Since the beginning of the COVID-19 pandemic, online platforms like Pornhub have reported a significant increase in web traffic. A revival of a discourse that claims that online porn consumption leads to harmful effects on mental health and sexual health pokes its head. However, plenty of studies conducted over the years to prove these causal links between pornography and damaging behaviour haven’t achieved conclusive findings. Furthermore, there isn’t a clear definition of what is considered “pornography” or “harm” in these very disparate and methodologically limited studies.
In contrast with this stigmatised view of porn on the internet, online recommendation lists of “enjoyable” porn sites, which is to say, free of violence and sexism, have begun to emerge. These alternatives are sometimes described as porn “for women”, “feminist porn” or even “ethical porn”. In these descriptions there tends to be an association between better film quality, ethical practices and a feminist aesthetic with high production standards and costs, which is presented as a justification for paid access. On the other hand, free-of-charge mainstream platforms like Pornhub, XVideos and others are perceived as responsible for promoting or disseminating "hard porn" that objectifies women and tends to be increasingly violent.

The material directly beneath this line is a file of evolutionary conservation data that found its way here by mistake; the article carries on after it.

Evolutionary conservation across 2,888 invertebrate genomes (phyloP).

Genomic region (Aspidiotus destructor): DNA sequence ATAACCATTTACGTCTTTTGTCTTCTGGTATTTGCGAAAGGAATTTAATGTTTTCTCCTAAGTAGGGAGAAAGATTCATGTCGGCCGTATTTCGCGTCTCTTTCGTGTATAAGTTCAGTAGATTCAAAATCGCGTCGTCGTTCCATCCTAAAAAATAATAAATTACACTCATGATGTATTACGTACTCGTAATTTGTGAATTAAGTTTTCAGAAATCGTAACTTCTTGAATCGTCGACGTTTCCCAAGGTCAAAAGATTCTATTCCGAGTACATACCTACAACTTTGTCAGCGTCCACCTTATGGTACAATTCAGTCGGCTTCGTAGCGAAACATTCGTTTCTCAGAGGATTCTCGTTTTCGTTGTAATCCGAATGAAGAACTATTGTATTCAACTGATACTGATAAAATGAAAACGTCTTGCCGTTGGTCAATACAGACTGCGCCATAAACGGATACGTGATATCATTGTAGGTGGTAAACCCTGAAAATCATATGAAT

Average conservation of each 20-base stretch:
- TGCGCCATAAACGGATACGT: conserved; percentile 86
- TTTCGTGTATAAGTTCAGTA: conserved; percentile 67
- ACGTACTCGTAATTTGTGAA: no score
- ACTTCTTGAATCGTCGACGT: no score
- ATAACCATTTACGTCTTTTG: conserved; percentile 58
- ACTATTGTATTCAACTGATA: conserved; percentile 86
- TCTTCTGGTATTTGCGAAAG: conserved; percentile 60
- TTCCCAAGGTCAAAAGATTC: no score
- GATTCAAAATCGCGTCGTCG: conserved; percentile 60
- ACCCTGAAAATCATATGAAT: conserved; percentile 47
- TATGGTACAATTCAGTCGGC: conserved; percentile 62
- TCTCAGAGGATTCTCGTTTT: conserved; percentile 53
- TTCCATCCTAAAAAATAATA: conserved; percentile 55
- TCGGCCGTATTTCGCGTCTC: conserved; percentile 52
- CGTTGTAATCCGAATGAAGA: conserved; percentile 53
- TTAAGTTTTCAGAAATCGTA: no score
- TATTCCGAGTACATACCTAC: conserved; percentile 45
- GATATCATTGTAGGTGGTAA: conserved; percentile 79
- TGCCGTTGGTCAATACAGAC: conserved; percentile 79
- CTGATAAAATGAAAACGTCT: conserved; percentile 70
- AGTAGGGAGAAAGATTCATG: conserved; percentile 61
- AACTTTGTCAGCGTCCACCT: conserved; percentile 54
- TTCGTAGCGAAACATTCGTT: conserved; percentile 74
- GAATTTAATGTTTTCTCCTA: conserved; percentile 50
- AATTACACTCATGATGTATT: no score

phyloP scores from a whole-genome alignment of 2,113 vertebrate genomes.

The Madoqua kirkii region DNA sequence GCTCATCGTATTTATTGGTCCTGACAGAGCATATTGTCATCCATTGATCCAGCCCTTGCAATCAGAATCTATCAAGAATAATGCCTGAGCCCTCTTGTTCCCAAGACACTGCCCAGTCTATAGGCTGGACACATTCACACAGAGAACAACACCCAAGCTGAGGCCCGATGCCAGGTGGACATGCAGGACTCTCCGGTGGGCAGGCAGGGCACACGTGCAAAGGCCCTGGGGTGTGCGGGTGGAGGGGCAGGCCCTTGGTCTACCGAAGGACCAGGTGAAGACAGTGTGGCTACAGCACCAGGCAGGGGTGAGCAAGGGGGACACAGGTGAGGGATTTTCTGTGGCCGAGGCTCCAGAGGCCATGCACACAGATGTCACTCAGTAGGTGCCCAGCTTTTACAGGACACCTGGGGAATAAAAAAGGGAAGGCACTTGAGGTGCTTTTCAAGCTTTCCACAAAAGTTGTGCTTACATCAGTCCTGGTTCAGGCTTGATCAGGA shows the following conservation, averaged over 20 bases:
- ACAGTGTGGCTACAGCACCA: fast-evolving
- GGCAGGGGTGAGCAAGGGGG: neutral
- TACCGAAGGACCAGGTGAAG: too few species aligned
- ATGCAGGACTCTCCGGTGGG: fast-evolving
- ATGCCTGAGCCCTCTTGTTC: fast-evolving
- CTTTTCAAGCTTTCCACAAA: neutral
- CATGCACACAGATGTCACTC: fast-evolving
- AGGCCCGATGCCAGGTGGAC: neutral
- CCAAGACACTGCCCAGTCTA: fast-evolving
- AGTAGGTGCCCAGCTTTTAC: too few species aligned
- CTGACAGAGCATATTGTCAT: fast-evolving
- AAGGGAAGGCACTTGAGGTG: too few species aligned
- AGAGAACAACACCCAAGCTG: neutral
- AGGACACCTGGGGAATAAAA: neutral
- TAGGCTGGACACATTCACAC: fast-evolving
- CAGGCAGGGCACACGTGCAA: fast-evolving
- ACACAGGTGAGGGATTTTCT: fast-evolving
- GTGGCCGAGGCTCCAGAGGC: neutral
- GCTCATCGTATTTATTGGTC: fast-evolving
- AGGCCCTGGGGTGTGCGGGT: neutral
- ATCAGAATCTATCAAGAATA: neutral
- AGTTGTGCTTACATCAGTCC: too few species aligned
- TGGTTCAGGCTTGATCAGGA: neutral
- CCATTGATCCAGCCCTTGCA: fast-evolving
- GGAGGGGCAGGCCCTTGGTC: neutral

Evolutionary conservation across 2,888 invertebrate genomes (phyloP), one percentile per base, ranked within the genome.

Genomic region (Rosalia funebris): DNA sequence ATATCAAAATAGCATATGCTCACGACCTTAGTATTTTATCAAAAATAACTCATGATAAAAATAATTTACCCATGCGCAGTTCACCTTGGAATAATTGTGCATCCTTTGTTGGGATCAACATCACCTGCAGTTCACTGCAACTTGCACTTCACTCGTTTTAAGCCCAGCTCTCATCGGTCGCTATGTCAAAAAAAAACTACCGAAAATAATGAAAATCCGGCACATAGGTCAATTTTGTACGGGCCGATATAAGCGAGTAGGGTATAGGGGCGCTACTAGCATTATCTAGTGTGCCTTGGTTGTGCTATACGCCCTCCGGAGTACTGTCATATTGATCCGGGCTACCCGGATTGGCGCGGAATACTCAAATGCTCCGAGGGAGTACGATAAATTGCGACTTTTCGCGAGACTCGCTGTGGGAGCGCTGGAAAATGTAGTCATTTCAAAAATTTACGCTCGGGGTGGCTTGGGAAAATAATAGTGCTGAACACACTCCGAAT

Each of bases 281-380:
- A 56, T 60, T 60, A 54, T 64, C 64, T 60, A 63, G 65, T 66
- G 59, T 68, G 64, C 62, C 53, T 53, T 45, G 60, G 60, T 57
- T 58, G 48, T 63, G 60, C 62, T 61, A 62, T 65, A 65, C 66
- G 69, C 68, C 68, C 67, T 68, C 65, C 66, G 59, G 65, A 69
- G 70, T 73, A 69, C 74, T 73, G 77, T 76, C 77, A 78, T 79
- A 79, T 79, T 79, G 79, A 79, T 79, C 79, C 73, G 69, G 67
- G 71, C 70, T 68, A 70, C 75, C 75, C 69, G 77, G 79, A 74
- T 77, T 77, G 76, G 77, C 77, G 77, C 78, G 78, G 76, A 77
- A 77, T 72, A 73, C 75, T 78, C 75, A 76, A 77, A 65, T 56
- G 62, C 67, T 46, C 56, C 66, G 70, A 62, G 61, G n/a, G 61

One of these online feminist porn lists I stumbled upon presented a slightly different recommendation: the Reddit forum r/chickflixxx, a place for women to confer about and share porn/erotica. The name of this community, "chickflixxx" is a combination of the slang term "chick flick" (a romantic film genre supposedly "for women") and triple X (generally used to identify adult content).
In this community, people share porn videos available on mainstream platforms, as well as video extracts from porn sites “for women” like erikalust.com or bellesa.co. However, what makes this subreddit unique are the comments. Participants describe what they like about the scenes and why they are valuable and worth sharing; not only highlighting what they find hot, but why. A space for personal interpretation and conversation unfolds and that is not at all common in the realm of pornography.
The digital ethnographic analysis I conducted for some time in this community led me to ask myself how porn takes shape based on the audience's perspective, and the practice of sharing and commenting on available online content.
Continue reading at GenderIT.org.